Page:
U.S. small business optimism improving slowly: Wells Fargo
Uncertainty about the election is keeping a lid on small business owners' optimism
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NEW YORK—Small business owners showed a modest uptick in optimism in a survey released Thursday by Wells Fargo & Co.
The bank’s Small Business Index, which measures owners’ sentiment, rose 4 points to 68 from 64 in the previous survey released during the second quarter. The index was 67 at the beginning of this year. The latest survey questioned 603 owners in early July.
Owners had a slightly more upbeat assessment of their companies’ current financial situation as well as their expectations for how business will be a year from now. However, they also had a slightly more pessimistic view of what their revenue will look like over the next year. And 21 per cent of the owners said they expected their number of jobs at their companies to increase over the next year, a tad lower than the 23 per cent who forecast an increase in jobs in the second-quarter survey.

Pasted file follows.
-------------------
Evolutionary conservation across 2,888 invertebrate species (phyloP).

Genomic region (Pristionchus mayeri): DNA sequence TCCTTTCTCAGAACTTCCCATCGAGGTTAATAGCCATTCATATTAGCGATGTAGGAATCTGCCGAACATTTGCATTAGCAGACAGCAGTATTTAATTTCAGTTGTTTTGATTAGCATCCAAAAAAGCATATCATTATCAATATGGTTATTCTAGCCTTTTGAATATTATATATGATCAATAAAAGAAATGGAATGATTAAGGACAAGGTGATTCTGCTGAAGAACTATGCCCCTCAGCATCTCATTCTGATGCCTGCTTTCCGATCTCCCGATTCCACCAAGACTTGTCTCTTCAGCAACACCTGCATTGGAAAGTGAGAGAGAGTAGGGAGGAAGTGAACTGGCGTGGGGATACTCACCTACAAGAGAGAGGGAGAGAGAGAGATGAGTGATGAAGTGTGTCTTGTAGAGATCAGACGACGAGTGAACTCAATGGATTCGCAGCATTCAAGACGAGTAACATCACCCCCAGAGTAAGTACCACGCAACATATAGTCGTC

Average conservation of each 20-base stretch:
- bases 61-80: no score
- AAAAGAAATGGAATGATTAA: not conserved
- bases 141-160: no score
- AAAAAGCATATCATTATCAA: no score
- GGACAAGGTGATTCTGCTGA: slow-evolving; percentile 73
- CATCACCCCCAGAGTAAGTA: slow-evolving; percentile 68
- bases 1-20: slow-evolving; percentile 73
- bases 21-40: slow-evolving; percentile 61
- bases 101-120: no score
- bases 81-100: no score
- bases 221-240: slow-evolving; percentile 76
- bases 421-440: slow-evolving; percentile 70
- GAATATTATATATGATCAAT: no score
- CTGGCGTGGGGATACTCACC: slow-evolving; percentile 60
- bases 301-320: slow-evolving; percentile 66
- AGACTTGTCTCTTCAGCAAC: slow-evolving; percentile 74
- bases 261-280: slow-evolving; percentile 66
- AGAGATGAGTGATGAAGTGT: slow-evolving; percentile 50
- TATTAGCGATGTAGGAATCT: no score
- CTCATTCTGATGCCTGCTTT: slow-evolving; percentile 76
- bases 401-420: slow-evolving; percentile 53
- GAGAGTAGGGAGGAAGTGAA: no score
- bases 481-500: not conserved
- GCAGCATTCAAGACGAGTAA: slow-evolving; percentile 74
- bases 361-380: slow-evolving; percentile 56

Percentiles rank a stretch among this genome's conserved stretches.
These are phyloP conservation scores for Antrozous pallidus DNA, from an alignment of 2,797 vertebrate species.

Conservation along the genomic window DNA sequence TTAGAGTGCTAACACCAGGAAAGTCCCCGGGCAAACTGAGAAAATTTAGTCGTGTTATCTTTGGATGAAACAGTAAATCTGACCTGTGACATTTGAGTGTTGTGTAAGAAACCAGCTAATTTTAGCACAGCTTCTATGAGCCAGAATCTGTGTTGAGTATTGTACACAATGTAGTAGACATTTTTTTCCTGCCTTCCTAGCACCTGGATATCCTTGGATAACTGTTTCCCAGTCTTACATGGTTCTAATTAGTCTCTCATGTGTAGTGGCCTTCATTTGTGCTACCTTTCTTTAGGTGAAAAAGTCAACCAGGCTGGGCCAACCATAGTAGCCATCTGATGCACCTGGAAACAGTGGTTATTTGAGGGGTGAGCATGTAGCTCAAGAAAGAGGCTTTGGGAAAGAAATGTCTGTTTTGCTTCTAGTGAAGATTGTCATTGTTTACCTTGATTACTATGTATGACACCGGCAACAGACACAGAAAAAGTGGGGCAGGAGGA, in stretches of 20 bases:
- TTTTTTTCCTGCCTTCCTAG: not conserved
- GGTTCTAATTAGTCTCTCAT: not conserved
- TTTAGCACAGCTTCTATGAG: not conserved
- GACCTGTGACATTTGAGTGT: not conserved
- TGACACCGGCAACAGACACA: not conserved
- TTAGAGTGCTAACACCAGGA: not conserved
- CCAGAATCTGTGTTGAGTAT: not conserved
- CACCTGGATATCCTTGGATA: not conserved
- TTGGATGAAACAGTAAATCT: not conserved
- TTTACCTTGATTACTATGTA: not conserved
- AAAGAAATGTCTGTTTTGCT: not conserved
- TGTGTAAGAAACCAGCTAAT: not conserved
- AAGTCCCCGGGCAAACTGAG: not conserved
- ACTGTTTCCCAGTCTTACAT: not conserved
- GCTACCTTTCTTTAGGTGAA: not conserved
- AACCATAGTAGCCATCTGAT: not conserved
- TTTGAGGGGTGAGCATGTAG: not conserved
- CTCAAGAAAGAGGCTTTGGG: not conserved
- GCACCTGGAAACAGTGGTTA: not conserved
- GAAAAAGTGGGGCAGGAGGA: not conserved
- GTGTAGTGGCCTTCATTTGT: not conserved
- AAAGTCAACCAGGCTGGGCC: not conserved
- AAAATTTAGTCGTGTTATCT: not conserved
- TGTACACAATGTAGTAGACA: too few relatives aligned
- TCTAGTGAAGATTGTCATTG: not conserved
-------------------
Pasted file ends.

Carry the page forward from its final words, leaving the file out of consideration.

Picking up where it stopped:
The results are in line with other recent surveys and reports that show owners, while not ebullient, are also not feeling as pessimistic as they did several years ago. The slow growth in the economy has tempered their expectations and plans; the Commerce Department last week said the economy grew at an annual rate of 1.1 per cent in the second quarter following a 0.8 per cent gain in the first three months of the year.
Uncertainty about the election also is keeping a lid on owners’ optimism. Nearly three-quarters of the owners in the Wells Fargo survey said the outcome of the election would affect their companies, little changed from the second-quarter survey. More than 60 per cent said the candidates aren’t discussing the issues most important to them as business owners.